Deciding not to vote is still casting a ballot of a different kind. Or as Neil Peart put it in another context, “if you chose not to decide you still have made a choice.”
Let’s return to mandatory prayer.
President Obama thinks mandatory voting is a good idea. As a progressive, he subscribes to the theology that a better, brighter future is just around the corner if only the machinery of government can be properly tuned to get us there. Apathy and nonparticipation, to progressives, is one of the pesky by-products of freedom, slowing our journey to utopia. Once everyone is forced to vote, those teeming masses will raise their collective fist high in the air and transform the country.
But what if a president preferred raising up America’s hands in mandatory prayer?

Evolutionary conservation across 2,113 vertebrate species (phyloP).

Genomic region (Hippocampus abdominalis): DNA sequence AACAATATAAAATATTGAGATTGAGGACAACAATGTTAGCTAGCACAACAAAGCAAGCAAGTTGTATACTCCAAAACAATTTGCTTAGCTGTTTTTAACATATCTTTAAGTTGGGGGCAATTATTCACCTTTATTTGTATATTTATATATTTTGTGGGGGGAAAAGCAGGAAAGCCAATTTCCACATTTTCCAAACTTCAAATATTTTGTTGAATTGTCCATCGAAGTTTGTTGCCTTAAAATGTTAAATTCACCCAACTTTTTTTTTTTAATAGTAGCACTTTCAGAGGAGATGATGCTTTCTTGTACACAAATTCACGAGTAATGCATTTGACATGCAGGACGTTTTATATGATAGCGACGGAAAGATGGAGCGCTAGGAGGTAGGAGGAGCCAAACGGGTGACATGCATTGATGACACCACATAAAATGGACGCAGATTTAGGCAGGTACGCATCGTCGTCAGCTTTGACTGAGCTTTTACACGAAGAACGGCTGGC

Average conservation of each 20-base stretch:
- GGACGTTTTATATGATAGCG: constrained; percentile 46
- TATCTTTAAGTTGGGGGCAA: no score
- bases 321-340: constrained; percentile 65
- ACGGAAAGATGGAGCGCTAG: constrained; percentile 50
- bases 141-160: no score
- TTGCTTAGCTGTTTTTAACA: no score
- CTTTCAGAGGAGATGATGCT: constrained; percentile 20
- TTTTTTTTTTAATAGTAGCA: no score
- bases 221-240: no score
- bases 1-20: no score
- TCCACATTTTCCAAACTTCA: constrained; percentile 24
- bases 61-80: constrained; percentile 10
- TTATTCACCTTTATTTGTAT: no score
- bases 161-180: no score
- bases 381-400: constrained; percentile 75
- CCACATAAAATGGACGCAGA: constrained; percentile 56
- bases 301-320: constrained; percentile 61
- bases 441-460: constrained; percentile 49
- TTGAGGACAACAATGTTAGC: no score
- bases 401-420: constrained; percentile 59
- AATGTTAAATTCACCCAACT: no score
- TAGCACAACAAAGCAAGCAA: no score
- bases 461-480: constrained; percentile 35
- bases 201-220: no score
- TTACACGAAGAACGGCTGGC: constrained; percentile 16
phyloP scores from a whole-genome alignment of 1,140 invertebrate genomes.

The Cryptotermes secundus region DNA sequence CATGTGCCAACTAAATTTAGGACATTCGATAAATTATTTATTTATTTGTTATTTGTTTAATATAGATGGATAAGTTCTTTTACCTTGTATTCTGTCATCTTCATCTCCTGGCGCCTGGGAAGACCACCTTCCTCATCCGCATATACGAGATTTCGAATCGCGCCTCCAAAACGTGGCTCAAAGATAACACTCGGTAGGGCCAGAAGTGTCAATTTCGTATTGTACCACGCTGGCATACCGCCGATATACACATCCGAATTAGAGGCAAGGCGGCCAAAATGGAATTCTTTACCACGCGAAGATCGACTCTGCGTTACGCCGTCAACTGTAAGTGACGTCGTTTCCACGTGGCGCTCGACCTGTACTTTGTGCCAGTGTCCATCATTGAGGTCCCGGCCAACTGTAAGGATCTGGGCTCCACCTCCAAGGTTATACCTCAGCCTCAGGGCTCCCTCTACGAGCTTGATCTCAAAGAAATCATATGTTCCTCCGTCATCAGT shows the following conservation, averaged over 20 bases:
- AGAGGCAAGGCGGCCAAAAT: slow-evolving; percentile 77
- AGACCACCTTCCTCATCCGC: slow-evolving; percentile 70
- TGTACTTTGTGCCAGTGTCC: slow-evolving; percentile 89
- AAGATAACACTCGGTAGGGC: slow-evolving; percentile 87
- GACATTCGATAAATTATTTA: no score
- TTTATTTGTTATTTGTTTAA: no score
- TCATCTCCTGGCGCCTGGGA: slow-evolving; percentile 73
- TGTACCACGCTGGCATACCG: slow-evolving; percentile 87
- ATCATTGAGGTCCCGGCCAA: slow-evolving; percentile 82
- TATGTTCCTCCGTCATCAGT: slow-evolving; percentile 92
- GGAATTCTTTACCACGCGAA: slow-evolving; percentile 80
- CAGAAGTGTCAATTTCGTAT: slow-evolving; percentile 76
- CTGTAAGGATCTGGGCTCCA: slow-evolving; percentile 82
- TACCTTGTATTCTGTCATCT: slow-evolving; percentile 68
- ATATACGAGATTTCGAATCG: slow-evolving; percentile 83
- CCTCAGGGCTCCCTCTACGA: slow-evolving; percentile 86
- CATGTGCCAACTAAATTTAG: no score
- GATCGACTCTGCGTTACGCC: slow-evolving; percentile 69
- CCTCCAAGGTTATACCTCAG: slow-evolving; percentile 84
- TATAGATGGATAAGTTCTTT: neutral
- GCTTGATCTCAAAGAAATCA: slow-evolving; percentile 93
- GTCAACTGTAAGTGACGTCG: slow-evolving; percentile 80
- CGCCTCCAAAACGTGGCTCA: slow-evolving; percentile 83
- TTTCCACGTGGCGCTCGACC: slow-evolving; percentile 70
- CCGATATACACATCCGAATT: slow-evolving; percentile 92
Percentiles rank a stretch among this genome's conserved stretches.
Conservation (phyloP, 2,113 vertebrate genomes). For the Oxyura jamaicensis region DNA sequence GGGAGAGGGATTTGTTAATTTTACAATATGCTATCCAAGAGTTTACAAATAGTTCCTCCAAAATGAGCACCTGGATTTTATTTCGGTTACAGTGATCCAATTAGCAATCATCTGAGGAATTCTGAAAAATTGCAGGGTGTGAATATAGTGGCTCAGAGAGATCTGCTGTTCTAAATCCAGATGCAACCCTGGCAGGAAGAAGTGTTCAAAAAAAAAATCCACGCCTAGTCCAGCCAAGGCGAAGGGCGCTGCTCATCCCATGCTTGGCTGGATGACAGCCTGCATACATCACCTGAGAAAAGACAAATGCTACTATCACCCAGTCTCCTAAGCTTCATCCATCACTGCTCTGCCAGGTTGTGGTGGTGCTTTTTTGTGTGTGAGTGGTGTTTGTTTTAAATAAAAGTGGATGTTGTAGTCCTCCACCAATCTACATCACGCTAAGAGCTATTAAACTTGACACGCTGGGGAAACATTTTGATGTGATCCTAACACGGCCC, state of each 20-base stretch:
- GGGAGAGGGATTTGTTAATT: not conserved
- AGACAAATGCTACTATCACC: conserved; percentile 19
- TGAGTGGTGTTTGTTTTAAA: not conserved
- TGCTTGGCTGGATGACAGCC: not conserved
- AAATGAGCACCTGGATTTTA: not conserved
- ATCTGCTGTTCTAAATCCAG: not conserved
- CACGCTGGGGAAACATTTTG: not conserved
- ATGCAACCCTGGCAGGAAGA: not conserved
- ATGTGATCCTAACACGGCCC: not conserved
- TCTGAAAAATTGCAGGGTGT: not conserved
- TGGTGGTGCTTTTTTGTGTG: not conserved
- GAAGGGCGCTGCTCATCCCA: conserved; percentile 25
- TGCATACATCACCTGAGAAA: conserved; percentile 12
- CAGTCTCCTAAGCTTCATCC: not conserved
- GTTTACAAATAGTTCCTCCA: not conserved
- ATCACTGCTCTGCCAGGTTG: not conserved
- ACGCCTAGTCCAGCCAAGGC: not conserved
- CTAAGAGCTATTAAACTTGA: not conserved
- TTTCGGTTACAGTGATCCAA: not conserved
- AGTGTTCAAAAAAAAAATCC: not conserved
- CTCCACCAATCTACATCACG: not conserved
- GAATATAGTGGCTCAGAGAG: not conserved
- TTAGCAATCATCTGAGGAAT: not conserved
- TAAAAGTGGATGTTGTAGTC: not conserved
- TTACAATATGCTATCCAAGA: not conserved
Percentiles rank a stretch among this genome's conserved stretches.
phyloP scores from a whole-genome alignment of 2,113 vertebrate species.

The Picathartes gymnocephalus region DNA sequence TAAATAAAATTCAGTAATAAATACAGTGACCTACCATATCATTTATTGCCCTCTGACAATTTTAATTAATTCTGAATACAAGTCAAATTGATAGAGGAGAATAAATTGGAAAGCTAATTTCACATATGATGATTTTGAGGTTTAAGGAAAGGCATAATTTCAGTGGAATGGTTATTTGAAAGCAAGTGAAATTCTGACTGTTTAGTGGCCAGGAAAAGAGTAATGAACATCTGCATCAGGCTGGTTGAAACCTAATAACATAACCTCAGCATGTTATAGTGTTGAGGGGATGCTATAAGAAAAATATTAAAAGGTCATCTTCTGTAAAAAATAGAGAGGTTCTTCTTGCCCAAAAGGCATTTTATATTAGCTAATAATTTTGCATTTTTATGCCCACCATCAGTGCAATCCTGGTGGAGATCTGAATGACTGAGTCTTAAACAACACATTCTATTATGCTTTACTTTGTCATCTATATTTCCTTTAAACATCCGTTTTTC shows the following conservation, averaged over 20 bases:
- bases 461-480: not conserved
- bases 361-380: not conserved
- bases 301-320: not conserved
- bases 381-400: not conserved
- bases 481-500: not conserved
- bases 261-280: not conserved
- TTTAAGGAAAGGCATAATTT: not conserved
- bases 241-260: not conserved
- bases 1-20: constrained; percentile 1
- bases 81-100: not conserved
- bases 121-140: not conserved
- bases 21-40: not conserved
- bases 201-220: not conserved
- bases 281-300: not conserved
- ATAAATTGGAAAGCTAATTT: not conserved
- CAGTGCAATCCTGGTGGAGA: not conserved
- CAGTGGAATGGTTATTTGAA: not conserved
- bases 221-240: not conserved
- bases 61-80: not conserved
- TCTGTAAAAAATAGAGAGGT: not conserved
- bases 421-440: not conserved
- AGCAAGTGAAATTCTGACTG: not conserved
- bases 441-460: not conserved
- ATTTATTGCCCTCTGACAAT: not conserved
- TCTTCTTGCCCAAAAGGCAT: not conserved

Naturally, we know what the progressive secular left would do with such a proposal. Laughter, ridicule and endless citation of the Free Exercise clause would follow. The pro-prayer president might respond that nationally mandated prayer — let’s just say on Fridays, for convenience — “could lift up and transform the nation.” But the laughter from the left would drown out the pro-prayer president. After all, we are a nation that believes in people exercising freedom of conscience, right?
So what if a president proposed mandatory speech? Every American might log onto whitehouse.gov and register their views on every issue. More speech is good, right?
Not a big fan of prayer or speech? Then fill in the blank with what you like best for your own mandate. Mandatory church. Mandatory quartering of troops. If not troops, mandatory quartering of AmeriCorps volunteers. Mandatory gun ownership. Mandatory party membership. Mandatory recycling. Mandatory exercise followed by mandatory community picnics. Mandatory kale.